X-ray (radiography) is a quick, safe and painless test that produces images of bones, lungs, some of your soft tissue and internal organs. The images produced help your doctor to diagnose and treat bone fractures, joint injuries, arthritis and many conditions involving the chest.
History of X-Ray
Wilhelm Roentgen, a German professor of physics, discovered x-rays in 1895 while experimenting with the passing of an electric current through gases at extremely low pressure. He observed that certain rays were being emitted which were able to penetrate cardboard, wood and even the human body. He used a photographic plate and was able to capture the first x-ray, his wife's hand.
Digital vs. Film
There are several important advantages of digital x-ray over film x-ray (conventional radiography). During a digital x-ray, images are recorded on digital image capture devices much like a digital camera. These images can immediately be stored, viewed, enhanced or transferred. During a film x-ray, the film must be developed in a dark room which takes much longer, and the images are not in digital format. More importantly, digital x-ray uses less radiation and produces clearer images with better contrast and resolution.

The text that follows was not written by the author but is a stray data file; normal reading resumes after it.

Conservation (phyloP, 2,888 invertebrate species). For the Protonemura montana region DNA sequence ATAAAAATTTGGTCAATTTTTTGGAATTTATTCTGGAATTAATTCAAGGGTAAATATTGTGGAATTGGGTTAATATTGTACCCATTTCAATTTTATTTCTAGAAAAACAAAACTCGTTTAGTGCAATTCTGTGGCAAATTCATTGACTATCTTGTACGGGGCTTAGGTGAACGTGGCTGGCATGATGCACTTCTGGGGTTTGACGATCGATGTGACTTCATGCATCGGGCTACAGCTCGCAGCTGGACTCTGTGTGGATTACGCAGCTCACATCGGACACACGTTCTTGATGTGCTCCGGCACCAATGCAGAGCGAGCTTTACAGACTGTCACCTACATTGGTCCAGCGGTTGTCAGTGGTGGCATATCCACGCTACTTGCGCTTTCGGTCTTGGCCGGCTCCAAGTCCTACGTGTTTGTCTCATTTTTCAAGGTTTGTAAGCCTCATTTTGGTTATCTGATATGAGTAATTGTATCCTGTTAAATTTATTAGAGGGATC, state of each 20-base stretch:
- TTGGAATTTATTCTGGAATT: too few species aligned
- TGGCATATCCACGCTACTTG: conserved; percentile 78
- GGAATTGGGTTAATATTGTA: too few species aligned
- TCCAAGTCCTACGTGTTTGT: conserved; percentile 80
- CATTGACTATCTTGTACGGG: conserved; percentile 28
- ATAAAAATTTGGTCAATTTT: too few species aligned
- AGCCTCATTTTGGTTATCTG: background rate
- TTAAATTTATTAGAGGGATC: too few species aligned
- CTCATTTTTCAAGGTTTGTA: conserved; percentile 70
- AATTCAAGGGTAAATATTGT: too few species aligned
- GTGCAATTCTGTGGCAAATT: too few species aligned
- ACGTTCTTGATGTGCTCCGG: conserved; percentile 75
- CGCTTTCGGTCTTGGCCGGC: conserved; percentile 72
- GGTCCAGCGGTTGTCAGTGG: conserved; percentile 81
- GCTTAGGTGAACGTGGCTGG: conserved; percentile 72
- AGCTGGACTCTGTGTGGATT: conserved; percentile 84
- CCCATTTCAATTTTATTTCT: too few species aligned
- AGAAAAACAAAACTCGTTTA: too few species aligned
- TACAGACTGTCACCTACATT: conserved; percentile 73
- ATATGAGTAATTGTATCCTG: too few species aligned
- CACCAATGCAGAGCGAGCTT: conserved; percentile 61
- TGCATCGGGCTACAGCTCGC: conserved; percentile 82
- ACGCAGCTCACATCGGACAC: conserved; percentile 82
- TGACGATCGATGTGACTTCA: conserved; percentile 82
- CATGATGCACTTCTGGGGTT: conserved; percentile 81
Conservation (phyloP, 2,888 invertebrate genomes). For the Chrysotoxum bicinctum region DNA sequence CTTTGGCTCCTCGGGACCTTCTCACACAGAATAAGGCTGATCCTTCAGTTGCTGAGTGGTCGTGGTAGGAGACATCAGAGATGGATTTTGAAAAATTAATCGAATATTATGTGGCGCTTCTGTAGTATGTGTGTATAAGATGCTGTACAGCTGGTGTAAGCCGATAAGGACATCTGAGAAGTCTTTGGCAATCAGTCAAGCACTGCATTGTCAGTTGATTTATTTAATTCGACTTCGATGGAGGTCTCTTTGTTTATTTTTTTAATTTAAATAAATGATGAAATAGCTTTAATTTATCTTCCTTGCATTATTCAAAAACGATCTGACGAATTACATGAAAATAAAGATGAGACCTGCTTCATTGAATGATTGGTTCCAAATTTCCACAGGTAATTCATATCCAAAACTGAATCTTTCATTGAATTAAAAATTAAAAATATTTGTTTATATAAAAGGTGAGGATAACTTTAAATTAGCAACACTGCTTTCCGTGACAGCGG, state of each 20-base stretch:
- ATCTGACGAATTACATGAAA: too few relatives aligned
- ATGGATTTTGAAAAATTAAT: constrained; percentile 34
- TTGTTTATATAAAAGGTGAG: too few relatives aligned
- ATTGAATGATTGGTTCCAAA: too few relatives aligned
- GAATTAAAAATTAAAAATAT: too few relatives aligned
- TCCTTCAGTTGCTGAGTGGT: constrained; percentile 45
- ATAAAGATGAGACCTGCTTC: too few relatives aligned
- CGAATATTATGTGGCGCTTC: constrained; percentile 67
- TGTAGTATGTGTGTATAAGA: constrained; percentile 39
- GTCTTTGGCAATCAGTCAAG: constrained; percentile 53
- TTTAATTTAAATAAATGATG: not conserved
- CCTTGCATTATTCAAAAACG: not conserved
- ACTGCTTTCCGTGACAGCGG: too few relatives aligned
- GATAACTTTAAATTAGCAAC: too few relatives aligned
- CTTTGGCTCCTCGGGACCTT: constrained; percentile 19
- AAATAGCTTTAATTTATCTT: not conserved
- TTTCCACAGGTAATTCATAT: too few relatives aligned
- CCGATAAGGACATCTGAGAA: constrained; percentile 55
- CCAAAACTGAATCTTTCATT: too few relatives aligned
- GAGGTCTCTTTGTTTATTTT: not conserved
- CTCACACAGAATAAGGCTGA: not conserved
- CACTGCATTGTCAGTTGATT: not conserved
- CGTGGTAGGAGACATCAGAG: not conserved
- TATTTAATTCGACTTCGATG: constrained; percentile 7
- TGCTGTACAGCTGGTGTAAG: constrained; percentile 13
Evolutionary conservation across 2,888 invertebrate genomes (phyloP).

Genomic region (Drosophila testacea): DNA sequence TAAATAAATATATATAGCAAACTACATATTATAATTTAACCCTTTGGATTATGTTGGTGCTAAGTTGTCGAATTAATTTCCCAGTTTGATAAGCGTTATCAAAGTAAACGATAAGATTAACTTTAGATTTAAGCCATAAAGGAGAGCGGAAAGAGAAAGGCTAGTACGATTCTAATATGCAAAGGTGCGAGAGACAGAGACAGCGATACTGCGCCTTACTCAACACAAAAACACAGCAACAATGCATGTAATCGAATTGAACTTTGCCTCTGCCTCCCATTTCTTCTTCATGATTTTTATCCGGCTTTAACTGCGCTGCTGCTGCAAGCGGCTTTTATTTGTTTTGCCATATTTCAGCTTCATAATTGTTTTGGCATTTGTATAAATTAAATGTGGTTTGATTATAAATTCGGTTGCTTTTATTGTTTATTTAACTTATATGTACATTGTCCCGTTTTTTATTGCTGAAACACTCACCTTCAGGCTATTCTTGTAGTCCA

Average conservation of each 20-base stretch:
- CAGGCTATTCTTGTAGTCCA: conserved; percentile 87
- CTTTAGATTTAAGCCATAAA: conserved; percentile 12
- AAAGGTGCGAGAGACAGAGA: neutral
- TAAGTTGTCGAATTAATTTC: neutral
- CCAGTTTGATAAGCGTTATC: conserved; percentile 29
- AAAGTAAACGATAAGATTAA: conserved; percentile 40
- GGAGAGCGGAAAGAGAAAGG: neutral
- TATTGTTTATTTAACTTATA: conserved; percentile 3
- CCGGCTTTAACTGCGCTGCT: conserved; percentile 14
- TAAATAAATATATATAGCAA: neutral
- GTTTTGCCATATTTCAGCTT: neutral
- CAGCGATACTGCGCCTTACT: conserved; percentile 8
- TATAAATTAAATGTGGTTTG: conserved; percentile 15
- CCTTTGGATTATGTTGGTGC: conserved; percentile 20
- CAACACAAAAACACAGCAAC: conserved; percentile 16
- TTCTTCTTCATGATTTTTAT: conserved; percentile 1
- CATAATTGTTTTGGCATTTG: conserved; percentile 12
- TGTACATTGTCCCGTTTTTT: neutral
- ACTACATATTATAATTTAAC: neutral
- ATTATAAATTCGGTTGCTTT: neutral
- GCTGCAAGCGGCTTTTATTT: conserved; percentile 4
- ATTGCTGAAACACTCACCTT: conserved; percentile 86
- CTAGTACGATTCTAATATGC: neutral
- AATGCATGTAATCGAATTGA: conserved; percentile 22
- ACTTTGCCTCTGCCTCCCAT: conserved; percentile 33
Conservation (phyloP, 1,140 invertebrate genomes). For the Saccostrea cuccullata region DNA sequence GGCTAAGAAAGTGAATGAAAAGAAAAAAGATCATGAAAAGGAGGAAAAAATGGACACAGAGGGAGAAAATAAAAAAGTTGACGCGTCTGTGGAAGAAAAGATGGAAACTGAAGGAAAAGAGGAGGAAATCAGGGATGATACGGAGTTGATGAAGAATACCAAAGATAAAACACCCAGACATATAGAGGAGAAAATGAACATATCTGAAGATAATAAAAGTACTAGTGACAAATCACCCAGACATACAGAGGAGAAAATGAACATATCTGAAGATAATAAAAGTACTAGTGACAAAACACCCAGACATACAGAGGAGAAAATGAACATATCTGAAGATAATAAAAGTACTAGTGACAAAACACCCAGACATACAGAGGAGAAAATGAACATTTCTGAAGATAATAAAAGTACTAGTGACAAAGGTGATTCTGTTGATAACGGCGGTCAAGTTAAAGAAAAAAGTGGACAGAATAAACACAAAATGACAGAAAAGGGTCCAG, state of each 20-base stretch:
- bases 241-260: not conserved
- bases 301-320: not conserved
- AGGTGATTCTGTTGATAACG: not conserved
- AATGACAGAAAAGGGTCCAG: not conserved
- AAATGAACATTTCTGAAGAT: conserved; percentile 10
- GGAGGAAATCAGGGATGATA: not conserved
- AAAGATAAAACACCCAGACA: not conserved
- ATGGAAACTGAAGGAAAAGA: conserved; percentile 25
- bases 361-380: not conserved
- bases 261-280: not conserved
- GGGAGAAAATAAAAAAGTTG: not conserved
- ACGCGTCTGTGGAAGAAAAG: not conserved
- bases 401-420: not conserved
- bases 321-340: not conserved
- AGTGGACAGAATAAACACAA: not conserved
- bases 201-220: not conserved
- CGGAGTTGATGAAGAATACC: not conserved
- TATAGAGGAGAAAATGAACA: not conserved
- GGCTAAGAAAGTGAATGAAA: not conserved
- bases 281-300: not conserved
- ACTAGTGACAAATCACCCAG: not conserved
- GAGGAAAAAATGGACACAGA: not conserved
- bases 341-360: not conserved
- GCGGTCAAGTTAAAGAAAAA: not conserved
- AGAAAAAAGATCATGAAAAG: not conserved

How does an X-Ray work?
During an x-ray, beams are produced by a special x-ray tube, sort of like a supercharged light bulb. The beams are sent through the body to highly specialized digital sensor plates, similar to those in a digital camera, only much larger. Different parts of the body absorb the x-rays in varying degrees. Dense materials like bones appear white on an x-ray, while soft tissue such as fat and muscle are varying shades of gray. Lungs are mostly filled with air and appear almost black.
A computer then processes and records the images taken without any film being utilized. These electronically stored images are easily accessible and can be compared to other x-ray studies as needed.